Gemma Simmonds CJ
Taking the work of Jean Vanier as an example, this article looks at the challenge of moving from conformity to conscience. Gemma Simmonds CJ is a senior lecturer in pastoral theology at Heythrop College, University of London, and is president of the Catholic Theological Association of Great Britain.
In his book Signs of the Times: Seven Paths of Hope for a Troubled World, Jean Vanier reflects from a lifetime of ministry among people with intellectual disabilities on what he calls the ‘tyranny of normality’ and on the shifts society would need to make to build a more merciful, compassionate and functional world.1 The shifts would be:
From humiliation to humility
From conformity to conscience
From exclusion to encounter
From power to authority
From isolation to community
From strength to vulnerability
From secret to mystery
Since I first read this deceptively simple book, I have been struck by the thought of how powerfully these paradigm shifts would benefit the Church in its leadership and ministry, and how effectively, in fact, they have been enacted by Pope Francis. This is the heart of his ‘revolution of tenderness’, a tenderness that has nothing to do with weakness and everything to do with the strength shown by Christ on the cross as he overcame the world.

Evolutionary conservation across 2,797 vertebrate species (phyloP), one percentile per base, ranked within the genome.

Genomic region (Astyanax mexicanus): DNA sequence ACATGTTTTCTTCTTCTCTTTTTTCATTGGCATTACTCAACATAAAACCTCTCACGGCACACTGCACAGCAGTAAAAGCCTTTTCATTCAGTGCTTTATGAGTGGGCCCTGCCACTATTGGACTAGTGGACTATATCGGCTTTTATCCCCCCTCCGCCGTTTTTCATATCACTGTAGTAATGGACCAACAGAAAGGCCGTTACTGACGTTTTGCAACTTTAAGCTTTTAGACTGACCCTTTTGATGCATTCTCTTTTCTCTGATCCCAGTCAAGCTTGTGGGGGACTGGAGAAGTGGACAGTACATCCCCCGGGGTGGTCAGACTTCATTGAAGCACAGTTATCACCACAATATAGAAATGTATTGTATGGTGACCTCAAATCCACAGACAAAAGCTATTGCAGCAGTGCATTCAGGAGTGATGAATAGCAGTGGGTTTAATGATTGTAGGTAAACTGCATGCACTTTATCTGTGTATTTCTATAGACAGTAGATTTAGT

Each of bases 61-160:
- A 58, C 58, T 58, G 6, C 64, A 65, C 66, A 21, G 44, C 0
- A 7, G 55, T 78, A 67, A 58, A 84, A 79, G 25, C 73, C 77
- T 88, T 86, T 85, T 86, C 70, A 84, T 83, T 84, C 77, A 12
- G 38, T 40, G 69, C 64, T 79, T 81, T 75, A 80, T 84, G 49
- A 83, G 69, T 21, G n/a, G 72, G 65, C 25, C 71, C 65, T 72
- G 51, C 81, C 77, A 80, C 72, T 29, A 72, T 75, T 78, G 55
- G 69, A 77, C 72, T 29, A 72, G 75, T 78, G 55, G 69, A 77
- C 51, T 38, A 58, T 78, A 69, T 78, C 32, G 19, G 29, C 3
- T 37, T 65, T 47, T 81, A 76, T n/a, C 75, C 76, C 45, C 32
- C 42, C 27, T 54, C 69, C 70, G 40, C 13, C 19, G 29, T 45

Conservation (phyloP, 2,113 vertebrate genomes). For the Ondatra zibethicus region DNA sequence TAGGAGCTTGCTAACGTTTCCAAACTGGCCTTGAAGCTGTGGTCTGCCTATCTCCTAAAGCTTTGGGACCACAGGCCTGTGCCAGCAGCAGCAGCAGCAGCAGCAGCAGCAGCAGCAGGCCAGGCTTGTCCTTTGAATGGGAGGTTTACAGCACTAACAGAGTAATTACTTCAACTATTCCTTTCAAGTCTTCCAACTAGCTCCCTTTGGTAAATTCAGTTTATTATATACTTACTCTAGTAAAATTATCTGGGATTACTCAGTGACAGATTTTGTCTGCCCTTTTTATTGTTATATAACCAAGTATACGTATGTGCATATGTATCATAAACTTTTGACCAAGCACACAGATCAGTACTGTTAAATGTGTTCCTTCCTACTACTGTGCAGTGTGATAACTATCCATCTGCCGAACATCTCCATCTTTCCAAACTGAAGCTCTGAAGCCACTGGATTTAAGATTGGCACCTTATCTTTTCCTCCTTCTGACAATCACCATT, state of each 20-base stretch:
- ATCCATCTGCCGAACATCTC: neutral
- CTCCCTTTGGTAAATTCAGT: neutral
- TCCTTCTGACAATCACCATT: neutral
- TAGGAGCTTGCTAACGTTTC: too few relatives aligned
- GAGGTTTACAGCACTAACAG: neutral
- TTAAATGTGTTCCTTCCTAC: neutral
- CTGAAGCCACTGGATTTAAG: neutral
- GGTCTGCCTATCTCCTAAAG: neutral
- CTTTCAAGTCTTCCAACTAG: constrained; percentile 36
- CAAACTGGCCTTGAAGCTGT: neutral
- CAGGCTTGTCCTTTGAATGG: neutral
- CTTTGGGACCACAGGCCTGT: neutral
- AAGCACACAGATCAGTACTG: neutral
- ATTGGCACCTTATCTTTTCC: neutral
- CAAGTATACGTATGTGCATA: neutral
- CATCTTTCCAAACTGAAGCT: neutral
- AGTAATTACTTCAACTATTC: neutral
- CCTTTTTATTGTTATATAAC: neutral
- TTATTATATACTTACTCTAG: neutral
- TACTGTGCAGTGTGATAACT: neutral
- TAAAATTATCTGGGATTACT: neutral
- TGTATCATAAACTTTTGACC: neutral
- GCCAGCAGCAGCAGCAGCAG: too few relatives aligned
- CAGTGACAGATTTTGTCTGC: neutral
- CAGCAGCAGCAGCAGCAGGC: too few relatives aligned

There is not space in a brief article to engage with each of these shifts at length, but a rapid overview can still offer some helpful reflections on the way in which ministry can (and I believe should) be carried out in a Church which has always betrayed its origin when it has modelled itself on the power structures and dynamics of this world.